Role-playing computer game helps players understand how vaccines work on a global scale | University of Oxford

Role-playing computer game helps players understand how vaccines work on a global scale

8 October 2020

A free game launched today allows players to role-play the deployment of a virtual vaccine to help to halt the global spread of a viral pandemic. The Vaccination Game, created by researchers at the University of Oxford’s MRC Weatherall Institute of Molecular Medicine, in collaboration with Goldsmiths, University of London, challenges players to figure out how they can deploy limited doses of the vaccine to best control a disease modelled on influenza.

The idea of developing a game was conceived by Professor Hal Drakesmith and colleagues who are part of a research network focussing on immunising babies and mothers to fight infections in low and middle-income countries. Following funding from, and in collaboration with, the IMPRINT research network, they were able to begin development of the game.

“We originally had the idea of the game and began developing it back in 2019, with influenza as our example disease,” said Professor Drakesmith, who is based at the MRC Weatherall Institute of Molecular Medicine. “Then COVID-19 struck, and the ideas behind the game are obviously much more relevant.”

“Our game isn’t intended as a modelling or simulation tool, or meant to predict real-world scenarios”, Professor Drakesmith said. “Instead, we hope it’s educational, as it illustrates how vaccines can work on a global scale, and shows that precisely how a vaccine is deployed across populations can be crucial to its effectiveness”.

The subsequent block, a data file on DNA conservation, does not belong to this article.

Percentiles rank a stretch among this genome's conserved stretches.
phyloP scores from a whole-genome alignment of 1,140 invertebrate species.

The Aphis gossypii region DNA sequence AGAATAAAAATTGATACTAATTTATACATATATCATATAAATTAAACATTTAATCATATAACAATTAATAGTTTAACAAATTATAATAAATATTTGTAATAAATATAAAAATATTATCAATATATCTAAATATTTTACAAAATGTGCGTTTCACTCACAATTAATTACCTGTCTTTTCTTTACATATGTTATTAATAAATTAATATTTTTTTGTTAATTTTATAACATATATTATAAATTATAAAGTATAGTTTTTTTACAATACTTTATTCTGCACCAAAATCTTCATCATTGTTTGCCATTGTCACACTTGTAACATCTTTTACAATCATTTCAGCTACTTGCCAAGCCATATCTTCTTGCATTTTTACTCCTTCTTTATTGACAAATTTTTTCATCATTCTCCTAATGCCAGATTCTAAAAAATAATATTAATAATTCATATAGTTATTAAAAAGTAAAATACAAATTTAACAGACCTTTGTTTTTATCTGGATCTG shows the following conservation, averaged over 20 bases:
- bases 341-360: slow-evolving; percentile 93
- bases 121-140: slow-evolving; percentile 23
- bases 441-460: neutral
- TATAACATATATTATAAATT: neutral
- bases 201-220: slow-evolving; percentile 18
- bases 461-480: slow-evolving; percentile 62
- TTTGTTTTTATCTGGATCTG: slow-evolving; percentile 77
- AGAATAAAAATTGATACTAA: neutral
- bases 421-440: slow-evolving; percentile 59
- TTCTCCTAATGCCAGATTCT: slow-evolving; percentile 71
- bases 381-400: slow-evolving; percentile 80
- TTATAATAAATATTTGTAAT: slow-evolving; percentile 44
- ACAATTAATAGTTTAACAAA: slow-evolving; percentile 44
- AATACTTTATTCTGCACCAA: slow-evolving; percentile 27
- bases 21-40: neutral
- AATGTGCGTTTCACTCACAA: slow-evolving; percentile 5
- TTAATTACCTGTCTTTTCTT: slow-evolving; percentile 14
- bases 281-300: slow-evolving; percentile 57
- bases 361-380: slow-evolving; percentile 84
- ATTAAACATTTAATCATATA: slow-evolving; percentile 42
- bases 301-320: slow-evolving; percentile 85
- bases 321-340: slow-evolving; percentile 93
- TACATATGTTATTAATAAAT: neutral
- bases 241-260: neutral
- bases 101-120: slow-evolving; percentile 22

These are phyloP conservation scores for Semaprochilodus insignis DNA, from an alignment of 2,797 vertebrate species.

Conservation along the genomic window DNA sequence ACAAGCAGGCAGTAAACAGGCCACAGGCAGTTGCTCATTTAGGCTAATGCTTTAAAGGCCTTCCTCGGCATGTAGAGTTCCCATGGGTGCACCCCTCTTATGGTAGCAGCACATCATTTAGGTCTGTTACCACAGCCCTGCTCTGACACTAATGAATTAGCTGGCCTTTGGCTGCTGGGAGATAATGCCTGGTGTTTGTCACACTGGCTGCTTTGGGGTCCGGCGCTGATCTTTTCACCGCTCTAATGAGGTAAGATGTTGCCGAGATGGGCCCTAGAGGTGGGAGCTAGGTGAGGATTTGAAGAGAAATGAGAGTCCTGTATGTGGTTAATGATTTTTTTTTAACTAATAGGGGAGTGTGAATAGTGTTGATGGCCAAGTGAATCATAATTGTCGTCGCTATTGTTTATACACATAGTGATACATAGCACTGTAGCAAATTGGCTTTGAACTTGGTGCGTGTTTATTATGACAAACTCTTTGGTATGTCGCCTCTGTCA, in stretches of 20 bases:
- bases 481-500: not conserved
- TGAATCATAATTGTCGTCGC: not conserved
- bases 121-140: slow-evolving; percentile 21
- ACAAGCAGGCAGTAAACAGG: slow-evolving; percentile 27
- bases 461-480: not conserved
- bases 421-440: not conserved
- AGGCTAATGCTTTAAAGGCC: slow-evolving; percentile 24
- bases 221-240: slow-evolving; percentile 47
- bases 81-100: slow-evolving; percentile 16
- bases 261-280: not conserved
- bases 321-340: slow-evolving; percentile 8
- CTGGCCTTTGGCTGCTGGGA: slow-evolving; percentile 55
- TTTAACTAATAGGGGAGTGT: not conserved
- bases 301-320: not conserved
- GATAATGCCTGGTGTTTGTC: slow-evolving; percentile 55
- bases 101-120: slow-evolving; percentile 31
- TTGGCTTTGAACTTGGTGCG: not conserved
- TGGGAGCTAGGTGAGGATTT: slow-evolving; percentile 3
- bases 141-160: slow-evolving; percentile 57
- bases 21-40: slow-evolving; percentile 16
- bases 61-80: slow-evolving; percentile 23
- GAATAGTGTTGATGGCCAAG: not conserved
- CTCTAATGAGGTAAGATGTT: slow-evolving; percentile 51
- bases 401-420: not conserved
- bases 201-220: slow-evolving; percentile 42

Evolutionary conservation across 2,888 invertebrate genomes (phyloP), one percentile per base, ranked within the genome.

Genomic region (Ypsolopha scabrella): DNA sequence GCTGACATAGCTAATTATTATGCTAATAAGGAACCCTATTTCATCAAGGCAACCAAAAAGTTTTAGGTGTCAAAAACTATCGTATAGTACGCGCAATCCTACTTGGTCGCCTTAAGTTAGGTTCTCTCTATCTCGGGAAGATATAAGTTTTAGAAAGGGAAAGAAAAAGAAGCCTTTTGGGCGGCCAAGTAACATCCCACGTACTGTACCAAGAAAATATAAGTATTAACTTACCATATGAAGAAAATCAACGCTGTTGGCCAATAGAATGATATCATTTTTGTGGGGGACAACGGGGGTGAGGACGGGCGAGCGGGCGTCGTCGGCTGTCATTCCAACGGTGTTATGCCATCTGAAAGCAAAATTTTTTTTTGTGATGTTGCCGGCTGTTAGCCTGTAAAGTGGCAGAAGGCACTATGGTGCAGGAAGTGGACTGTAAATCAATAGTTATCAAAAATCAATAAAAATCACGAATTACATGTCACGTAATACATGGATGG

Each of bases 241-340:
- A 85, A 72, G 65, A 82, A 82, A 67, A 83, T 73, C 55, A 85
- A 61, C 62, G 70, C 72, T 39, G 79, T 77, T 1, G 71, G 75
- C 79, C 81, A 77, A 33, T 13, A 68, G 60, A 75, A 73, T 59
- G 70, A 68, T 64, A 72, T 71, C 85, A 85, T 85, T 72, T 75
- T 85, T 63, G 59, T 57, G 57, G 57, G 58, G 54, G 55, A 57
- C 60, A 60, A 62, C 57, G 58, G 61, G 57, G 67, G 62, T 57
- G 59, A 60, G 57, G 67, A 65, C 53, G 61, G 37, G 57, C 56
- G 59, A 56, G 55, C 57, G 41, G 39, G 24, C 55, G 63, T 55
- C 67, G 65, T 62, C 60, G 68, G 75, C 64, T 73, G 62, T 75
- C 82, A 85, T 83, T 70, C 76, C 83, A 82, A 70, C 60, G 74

Professor Drakesmith and his group collaborated with the Analysis, Visualisation and Informatics group, also based in the MRC Weatherall Institute of Molecular Medicine, to develop the game. They also worked with Goldsmiths, University of London, to produce the final version based on mathematical models of how a virus spreads, and what effect a vaccine might have.

The virtual vaccine in the game is available in limited doses per week and the player has to decide who to vaccinate in each of 99 cities worldwide that are part of the game. At the end of the campaign, the player receives a report as to how well they played the game and how many lives were saved by the vaccine.

Steve Taylor, Group Leader of the Analysis, Visualisation and Informatics group said, “You can replay the game multiple times to improve strategy and save more lives – it is possible to do very well!”

Professor Drakesmith concludes “We hope players find The Vaccination Game interesting, useful and fun to play.”
The game can be played online here: https://bit.ly/3d5dwh0

Notes for Editors

For more information about the game, and for interviews, please email: alexander.drakesmith@ndm.ox.ac.uk
Images from the game can be downloaded from: https://drive.google.com/drive/folders/18Vs0YeMnIKYOf8L4nhv9E00GpyvqQPuQ?usp=sharing.
Please credit all images to Professor Hal Drakesmith. 

The game was developed with funding from and in collaboration with IMPRINT. This unique interdisciplinary network is funded by the UKRI Global Challenges Research Fund and addresses key biological and implementation challenges for the best use of vaccines in pregnancy and in newborns in order to improve maternal and neonatal health. IMPRINT brings together stakeholders from basic science, immunology, vaccinology, social sciences, industry, public health and national and international policy makers.
The MRC Weatherall Institute of Molecular Medicine is a strategic partnership between the Medical Research Council and the University of Oxford. The institute brings together over 500 researchers, staff and students now focusing on five research areas: rare genetic diseases, haematology, immunology and infection, stem cell and developmental biology, and cancer biology. https://www.imm.ox.ac.uk/ 

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